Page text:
Scale Your Employee Advocacy Program like a Boss

Scale Your Employee Advocacy Program like a Boss


So you were a pioneer in Employee Advocacy and successfully launched a program at your company. It was a bigger success than you imagined. Management has taken notice because it’s not every day a marketing/communications-led program takes off that includes execs and employees alike. There’s been a lot of kudos going around and great metrics to boot. Everyone wants in on the hot new program. Now all you need to do is scale it to more employees. Easy, right?

According to the new State of Social Business research from Altimeter Group, who was just recently acquired by Prophet, “77% of companies that have social business programs are planning or already have Employee Advocacy programs in place.” It’s also considered a “top 3 external social strategy objective,” yet only “2.8% have scaled their program to maturity.” It’s only a matter of time but companies need to think ahead for scale, even if they’re part of the “42% in planning stage” right now.

[bctt tweet =”77% of companies w/ social business programs are planning or already have #EmployeeAdvocacy programs”]

If you’re a large enterprise, scaling further than the initial Employee Advocacy program can start to look complex quickly. You’ve got local teams who are interested to participate but you’re not sure how to get them involved. They’re starting to ask for their own requirements: local language content, country-specific content, vertical industry content, job function-specific content and more. This makes sense as you know that not every employee is the same. Individuals need personalized content. You wouldn’t share the same content with a sales person in Germany as an engineer in China. One size does not fit all.

How the world are you going to meet these asks? You know that it’s the right thing for the organization, and it’ll help the program grow exponentially, which is great. You just need to clone 20 more of you to pull it off. Hmm.

Your one successful program starts to look like it needs many, smaller, targeted programs to scale. Let’s look at the people, process and technology implications.

Do what great global leaders already do- collaborate with local teams to help. As with all of your global programs, tap local talent to help get involved. You can take all of your strategy, best practices and learnings and now ask local leaders to opt in. After all, local leaders also want in on the action for this hot new program.

Now that the people and process part is taken care of, your technology platform has to scale too. It’s got to be easy to take a global Employee Advocacy strategy and translate it into multiple content hubs that allow local teams to manage it, all without skipping a beat. Global content will still be needed so you can’t have separate, disconnected content hubs running around. You need ONE platform to scale to multiple content segments and provide the ability for multiple people to manage them. Enter Dynamic Signal’s latest innovations for Divisions and Permissions.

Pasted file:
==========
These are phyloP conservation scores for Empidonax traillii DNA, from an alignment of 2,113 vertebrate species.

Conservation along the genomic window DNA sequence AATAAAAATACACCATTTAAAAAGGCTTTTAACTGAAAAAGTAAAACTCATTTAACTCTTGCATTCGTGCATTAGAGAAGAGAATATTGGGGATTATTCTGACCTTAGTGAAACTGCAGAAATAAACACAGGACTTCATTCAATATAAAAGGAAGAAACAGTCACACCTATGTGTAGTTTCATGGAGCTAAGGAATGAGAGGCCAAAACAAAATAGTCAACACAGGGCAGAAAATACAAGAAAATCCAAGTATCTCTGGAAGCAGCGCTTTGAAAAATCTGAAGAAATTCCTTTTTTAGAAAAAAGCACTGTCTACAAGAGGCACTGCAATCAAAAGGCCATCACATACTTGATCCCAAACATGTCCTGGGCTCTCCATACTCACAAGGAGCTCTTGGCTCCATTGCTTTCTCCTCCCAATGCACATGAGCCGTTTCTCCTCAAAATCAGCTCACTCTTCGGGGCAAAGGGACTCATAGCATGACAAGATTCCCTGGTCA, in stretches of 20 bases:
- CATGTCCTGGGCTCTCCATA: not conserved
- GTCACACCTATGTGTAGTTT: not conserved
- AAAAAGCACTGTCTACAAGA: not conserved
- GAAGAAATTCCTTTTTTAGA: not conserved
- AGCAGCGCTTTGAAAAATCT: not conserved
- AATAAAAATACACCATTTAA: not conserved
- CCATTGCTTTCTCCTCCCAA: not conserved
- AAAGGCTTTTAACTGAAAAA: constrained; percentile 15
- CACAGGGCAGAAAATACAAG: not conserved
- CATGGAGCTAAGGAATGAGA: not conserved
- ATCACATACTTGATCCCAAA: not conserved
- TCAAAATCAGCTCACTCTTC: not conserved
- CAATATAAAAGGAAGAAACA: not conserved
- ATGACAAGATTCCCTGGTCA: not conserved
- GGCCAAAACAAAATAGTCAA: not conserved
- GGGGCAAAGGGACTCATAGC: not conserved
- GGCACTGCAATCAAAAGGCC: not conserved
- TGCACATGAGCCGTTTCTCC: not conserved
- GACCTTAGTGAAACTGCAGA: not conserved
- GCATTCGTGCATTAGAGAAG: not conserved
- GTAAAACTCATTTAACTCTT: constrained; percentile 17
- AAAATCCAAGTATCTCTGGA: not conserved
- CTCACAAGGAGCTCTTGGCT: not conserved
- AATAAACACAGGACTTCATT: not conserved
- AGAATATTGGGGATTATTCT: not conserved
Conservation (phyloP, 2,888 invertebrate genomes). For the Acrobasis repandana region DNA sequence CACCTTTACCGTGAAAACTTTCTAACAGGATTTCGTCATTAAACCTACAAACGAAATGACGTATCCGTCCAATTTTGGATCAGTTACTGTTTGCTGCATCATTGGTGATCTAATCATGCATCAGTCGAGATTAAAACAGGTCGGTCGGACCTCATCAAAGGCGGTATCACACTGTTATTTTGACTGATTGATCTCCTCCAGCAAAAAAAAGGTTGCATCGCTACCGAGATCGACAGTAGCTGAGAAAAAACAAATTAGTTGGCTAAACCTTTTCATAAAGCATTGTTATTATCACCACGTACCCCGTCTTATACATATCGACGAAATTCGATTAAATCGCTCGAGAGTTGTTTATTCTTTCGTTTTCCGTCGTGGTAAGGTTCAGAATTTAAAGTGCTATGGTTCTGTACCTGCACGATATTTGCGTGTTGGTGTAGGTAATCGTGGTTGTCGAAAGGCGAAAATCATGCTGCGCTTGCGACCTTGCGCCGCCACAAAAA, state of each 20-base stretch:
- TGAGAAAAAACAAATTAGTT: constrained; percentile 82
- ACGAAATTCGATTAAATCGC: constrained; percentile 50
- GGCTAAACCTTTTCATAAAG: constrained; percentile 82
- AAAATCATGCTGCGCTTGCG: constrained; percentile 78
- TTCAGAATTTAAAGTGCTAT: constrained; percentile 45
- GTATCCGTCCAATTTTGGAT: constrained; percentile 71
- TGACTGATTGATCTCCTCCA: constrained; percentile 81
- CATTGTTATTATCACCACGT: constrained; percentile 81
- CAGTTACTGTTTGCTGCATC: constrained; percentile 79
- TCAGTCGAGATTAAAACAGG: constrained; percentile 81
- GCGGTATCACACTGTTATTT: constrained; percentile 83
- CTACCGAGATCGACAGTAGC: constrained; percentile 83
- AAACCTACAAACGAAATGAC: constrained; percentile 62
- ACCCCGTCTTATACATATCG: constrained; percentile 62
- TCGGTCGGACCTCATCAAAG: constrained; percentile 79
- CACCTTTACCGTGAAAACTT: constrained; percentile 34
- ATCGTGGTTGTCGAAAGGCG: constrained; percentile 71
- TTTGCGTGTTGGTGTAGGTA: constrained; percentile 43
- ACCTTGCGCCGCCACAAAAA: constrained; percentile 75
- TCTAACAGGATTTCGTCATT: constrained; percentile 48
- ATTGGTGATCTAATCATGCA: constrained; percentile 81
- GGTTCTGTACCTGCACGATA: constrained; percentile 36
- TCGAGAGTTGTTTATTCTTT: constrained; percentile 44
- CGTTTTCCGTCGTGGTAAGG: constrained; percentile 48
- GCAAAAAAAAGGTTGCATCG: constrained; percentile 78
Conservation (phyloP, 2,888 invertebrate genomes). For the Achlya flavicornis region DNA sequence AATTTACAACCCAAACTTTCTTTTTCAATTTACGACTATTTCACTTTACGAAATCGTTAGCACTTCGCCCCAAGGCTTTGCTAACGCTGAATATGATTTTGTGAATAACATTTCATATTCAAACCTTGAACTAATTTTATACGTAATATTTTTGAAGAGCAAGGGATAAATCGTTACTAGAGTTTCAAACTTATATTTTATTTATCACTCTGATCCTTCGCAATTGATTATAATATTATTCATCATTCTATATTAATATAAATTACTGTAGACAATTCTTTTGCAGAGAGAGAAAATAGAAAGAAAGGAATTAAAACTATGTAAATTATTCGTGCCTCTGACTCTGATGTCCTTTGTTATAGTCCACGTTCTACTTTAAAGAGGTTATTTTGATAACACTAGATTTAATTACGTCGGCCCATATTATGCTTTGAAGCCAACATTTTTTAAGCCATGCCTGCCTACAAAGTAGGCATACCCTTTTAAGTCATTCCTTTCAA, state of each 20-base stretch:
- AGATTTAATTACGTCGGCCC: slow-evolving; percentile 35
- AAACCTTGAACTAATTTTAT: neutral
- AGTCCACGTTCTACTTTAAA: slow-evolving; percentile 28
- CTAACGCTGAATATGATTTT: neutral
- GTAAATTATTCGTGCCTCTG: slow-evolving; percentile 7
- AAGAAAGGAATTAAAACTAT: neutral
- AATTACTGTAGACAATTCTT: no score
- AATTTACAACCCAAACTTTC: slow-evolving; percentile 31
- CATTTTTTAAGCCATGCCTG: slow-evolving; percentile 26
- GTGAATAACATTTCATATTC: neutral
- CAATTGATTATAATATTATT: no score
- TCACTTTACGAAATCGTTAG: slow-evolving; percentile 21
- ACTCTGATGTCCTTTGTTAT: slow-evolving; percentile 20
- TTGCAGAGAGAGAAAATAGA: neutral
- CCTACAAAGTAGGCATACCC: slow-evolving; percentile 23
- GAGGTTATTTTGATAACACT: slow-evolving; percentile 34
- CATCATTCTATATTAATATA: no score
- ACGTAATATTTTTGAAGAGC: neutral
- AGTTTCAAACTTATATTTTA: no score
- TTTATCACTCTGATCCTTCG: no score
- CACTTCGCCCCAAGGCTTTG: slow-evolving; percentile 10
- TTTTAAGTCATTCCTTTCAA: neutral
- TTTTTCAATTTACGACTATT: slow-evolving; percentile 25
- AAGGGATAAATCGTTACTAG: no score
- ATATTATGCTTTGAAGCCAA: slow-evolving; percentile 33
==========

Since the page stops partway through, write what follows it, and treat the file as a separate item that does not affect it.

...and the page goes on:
Just Announced: Dynamic Signal’s New Platform Allows Global Companies To Scale Enterprise-Wide

Here are some best practices for Enterprise Scale:

  • Think Global, Act Local. You need a global strategy but that strategy needs local level execution. To provide content to a distributed workforce, you need divisional employee advocacy managers. These managers need local Permissions within the platform to manage just their part of the program to their teams. It’s a great way to ensure compliance within local regions too.
  • Content is Still King. Content needs to be tailored for many Divisions: locations, job functions, languages, business units, product-lines, vertical industries etc. Your platform needs the ability to segment teams into what divisions are important for your organization, and give employees precisely the content they need. The right content, to the right audience at the right time.
  • Raise Your Hands Up. Ask employees to self-select their profile as they enter into the program. It’s best to do this at on-boarding but it can be done at any time. This way, you’ll know which Division an employee belongs to and what information they’ve told you that they want. For example, sales person in Germany in X business unit interested in Financial Services content.
  • Go Forth and Multiply. Global admins can now directly assign many local managers to own their local content hubs. You can assign as many admin types, with corresponding Permissions, as makes sense. For example, it’s a good idea to have an admin for all reporting, others may need access to only limited content areas for distribution. Make sure your platform provides multi-tiered management support.

At Dynamic Signal, we are committed to continue to innovate our technology and share our Customer Success learnings from hundreds of customers so you can in turn innovate.

Go ahead, scale like a boss. We’ve got you covered.

Want to learn more about our new Divisions and Permissions functionality? Request a demo today and a representative will be in touch shortly.

Post Author

G.I. Sanders

G.I. Sanders is Senior Director, Creative Services at Dynamic Signal. He specializes in entrepreneurship, digital and social media, design, and marketing. G.I. is based in Dallas, TX with his wife and two sons. Passions include technology, startups, music, fitness and sports.